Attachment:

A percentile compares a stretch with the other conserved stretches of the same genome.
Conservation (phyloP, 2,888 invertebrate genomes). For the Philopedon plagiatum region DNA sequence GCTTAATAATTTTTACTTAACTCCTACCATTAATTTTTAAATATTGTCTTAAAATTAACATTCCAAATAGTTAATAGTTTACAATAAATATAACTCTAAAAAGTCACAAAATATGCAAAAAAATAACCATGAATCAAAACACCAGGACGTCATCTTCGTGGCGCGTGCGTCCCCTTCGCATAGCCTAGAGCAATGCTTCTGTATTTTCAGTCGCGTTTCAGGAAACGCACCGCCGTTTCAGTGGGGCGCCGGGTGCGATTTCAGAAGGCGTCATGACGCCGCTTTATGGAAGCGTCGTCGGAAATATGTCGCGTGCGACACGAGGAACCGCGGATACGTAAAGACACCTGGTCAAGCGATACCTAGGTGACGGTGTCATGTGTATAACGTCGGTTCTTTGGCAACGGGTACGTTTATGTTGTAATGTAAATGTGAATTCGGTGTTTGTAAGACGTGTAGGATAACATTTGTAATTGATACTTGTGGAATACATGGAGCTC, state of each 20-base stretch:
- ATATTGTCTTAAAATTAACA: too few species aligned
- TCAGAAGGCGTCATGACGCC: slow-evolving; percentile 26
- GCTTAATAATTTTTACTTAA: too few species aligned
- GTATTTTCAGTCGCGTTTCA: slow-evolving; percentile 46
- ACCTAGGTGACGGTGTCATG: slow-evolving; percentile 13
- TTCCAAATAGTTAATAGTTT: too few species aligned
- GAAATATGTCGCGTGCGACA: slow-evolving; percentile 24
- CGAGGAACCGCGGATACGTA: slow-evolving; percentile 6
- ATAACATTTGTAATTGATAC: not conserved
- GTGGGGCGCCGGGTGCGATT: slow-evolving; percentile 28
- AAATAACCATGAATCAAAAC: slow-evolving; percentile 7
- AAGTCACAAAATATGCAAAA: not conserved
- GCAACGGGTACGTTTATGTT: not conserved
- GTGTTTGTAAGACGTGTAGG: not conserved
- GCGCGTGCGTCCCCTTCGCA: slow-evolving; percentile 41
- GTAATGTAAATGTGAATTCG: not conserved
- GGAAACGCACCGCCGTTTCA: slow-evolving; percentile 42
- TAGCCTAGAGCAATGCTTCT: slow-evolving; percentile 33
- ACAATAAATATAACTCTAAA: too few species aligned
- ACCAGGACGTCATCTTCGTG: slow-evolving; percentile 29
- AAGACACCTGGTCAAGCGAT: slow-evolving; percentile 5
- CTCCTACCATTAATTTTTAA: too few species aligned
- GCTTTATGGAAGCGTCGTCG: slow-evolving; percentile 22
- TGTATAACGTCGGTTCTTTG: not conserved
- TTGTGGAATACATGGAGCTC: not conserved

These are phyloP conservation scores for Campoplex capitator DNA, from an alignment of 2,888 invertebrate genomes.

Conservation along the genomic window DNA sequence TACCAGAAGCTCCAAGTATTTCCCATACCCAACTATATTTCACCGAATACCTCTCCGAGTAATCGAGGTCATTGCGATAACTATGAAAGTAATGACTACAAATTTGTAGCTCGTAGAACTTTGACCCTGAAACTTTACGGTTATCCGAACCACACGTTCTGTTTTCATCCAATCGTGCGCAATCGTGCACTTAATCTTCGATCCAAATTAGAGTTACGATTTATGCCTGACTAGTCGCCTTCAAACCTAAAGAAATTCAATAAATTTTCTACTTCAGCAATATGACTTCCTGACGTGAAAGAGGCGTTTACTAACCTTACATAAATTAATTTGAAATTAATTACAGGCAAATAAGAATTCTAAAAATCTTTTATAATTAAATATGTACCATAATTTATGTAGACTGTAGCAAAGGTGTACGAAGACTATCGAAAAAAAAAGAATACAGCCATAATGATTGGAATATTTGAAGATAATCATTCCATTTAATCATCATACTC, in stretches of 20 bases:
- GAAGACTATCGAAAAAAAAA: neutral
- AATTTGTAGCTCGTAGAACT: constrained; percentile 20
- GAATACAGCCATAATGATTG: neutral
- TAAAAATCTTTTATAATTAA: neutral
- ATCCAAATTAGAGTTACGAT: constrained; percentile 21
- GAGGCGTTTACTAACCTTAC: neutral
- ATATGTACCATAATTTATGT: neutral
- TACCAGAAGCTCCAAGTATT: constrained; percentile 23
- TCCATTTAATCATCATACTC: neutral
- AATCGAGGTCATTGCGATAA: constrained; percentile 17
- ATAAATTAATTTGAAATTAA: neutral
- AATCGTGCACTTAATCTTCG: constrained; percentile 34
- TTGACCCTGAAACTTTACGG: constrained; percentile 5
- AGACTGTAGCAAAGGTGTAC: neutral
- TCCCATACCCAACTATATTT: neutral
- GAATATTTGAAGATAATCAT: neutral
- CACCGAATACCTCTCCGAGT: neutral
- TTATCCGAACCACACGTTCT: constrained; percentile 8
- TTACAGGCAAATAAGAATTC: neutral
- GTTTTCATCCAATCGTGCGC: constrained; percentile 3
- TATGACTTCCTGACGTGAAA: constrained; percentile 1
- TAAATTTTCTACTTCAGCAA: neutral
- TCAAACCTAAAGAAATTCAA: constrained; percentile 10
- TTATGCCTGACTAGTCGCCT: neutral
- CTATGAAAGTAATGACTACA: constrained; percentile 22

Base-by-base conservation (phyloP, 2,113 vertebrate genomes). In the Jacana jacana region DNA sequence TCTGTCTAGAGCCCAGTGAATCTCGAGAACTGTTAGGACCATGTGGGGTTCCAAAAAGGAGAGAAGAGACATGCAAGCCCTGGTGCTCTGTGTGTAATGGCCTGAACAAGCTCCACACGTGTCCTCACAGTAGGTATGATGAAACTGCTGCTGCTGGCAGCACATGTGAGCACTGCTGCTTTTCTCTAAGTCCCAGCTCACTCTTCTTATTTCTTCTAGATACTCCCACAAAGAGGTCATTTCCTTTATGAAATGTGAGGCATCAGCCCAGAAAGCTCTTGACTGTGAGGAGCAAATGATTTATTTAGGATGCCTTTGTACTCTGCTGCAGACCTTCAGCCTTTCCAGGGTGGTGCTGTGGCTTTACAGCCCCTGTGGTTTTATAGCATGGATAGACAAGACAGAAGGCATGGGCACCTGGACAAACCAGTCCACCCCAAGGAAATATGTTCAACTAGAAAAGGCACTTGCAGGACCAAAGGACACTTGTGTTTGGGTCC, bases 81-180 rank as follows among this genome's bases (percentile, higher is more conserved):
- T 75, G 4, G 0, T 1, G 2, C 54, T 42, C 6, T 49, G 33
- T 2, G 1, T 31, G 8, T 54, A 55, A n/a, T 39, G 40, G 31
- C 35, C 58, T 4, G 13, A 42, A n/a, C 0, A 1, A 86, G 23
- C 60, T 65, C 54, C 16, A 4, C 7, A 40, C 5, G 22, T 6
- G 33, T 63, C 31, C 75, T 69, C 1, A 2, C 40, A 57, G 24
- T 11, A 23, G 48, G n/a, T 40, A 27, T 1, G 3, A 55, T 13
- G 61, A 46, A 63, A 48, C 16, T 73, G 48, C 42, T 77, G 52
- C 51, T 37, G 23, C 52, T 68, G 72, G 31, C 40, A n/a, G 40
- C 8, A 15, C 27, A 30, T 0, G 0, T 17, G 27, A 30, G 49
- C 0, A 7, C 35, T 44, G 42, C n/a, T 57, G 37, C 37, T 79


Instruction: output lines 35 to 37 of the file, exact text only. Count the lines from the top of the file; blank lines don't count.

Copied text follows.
- GAGGCGTTTACTAACCTTAC: neutral
- ATATGTACCATAATTTATGT: neutral
- TACCAGAAGCTCCAAGTATT: constrained; percentile 23